According to an alternative exemplification herein contemplated, the electrocatalyst is in the form of porous particles or a porous film laying directly upon the permionic membrane separating the anolyte from the catholyte. Such a configuration or geometry is a solid polymer electrolyte configuration or geometry.
According to a still further embodiment herein contemplated, the electrocatalyst is in the form of porous particles moving within the catholyte liquor, as a packed bed, a fluidized bed, or an immobilized bed.
The catalyst has a Brunnauer-Emmett-Teller surface area of from about 1 to about 100 square meters per gram, and a porosity of the active surface of from about 0.5 to about 0.9.
The catalyst is characterized by pores, fissures, peaks, and valleys. Generally, when examined under a scanning electron microscope, the catalytic surface appears as having been formed by partially molten or deformable particles impacted against the substrate which partially molten or deformable particles are thereafter leached.
The electrocatalysts herein contemplated give a unique X-ray diffraction pattern. According to one method of determining the X-ray diffraction pattern, samples of the electrocatalyst are subjected to X-rays from a copper target. Methods of accomplishing this are described in Chapter 5 of Klug and Alexander, X-Ray Diffraction Procedures, John Wiley and Sons, Inc., New York, N.Y. (1954), at pages 235 to 318, and especially at pages 270 to 318, and in Newfield, X-Ray Diffraction Methods, John Wiley and Sons, Inc., New York, N.Y. (1966) at pages 177 to 207.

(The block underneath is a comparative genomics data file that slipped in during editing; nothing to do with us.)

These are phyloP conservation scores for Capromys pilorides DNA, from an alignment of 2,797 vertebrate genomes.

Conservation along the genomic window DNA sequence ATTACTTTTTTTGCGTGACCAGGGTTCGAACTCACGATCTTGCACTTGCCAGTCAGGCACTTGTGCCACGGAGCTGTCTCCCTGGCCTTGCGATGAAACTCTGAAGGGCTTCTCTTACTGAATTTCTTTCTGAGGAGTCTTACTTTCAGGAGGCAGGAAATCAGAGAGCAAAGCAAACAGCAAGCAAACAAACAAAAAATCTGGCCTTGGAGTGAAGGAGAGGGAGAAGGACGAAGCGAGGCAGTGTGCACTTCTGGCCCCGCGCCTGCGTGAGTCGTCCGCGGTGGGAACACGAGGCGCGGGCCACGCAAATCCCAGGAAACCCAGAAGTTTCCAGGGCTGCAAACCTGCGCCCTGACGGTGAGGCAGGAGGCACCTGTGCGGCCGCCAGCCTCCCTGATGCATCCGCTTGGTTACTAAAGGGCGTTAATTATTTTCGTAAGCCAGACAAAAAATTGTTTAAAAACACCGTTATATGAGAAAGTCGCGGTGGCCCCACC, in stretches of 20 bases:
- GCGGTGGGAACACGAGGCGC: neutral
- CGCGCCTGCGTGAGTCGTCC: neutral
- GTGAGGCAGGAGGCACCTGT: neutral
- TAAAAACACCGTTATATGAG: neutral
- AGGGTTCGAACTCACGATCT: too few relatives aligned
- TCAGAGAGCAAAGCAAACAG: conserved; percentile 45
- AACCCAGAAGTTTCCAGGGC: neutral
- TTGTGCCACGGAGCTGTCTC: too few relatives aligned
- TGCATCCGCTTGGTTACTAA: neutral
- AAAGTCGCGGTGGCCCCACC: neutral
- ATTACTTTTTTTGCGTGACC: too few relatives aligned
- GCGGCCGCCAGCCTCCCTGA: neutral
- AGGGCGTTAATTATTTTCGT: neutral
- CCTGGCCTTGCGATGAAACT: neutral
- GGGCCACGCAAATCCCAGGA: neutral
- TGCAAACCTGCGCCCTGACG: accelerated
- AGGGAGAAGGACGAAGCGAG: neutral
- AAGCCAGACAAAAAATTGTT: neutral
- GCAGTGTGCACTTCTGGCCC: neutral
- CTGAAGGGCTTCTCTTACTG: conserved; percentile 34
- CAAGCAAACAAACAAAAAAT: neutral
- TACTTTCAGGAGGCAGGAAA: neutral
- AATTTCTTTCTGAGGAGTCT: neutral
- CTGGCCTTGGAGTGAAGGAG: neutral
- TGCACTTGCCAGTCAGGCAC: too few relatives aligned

As described therein, these X-rays have a wave length of 1.5405 Angstrom units. The X-rays diffracted by the sample are particularly intense at certain angles, θ, resulting in peaks on diffractometer printouts, as FIGS. I, II, III, and IV, or in lines on photographic diffraction patterns. This high intensity is caused by the X-rays reflected from parallel planes in the crystals reinforcing each other.
The wave length of the X-rays, the spacing of the planes in the crystal, and the angle, are related by Bragg's law. Bragg's law is
2nd sin θ=n
where d is the distance between the planes of the crystal, n is an integer, λ is the wave length of the X-rays, and θ is the angle of incidence and the angle of reflection of the X-rays.
Typically, X-ray diffraction data is obtained from a diffractometer that is direct reading in 2 where 180 degrees minus 2 is the angle between the incident ray and the reflected ray. One way of recording X-ray diffraction data is in the form of a graph of the intensity of the reflected ray versus 2θ X-ray diffraction data recorded in this way is shown in FIGS. I, II, III, and IV.